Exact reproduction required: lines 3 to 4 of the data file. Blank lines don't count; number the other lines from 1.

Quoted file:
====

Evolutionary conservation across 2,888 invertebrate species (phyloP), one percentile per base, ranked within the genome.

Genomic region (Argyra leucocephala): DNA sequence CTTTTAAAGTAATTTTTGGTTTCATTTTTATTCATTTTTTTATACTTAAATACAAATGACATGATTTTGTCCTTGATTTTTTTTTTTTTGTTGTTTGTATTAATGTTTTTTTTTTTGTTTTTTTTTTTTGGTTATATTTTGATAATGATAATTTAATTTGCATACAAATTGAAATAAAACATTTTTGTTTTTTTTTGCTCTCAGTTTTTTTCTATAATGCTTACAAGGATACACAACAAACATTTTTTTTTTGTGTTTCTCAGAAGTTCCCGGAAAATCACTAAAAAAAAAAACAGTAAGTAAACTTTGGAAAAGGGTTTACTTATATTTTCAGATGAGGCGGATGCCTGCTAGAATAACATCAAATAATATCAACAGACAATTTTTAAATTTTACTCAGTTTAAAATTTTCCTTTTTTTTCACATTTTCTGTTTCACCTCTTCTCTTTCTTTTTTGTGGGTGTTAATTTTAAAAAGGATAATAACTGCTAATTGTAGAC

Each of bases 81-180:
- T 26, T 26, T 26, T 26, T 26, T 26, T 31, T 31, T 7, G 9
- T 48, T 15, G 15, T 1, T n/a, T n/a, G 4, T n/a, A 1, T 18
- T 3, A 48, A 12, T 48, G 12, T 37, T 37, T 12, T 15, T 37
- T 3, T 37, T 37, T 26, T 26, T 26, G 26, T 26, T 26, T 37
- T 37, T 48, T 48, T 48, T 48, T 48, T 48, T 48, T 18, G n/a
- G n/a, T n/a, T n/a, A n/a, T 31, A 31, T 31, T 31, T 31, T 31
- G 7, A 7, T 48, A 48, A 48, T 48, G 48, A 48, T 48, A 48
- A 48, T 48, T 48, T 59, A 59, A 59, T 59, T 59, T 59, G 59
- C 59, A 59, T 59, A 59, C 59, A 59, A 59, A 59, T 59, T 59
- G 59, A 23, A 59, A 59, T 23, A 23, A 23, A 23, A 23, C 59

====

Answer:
Each of bases 81-180:
- T 26, T 26, T 26, T 26, T 26, T 26, T 31, T 31, T 7, G 9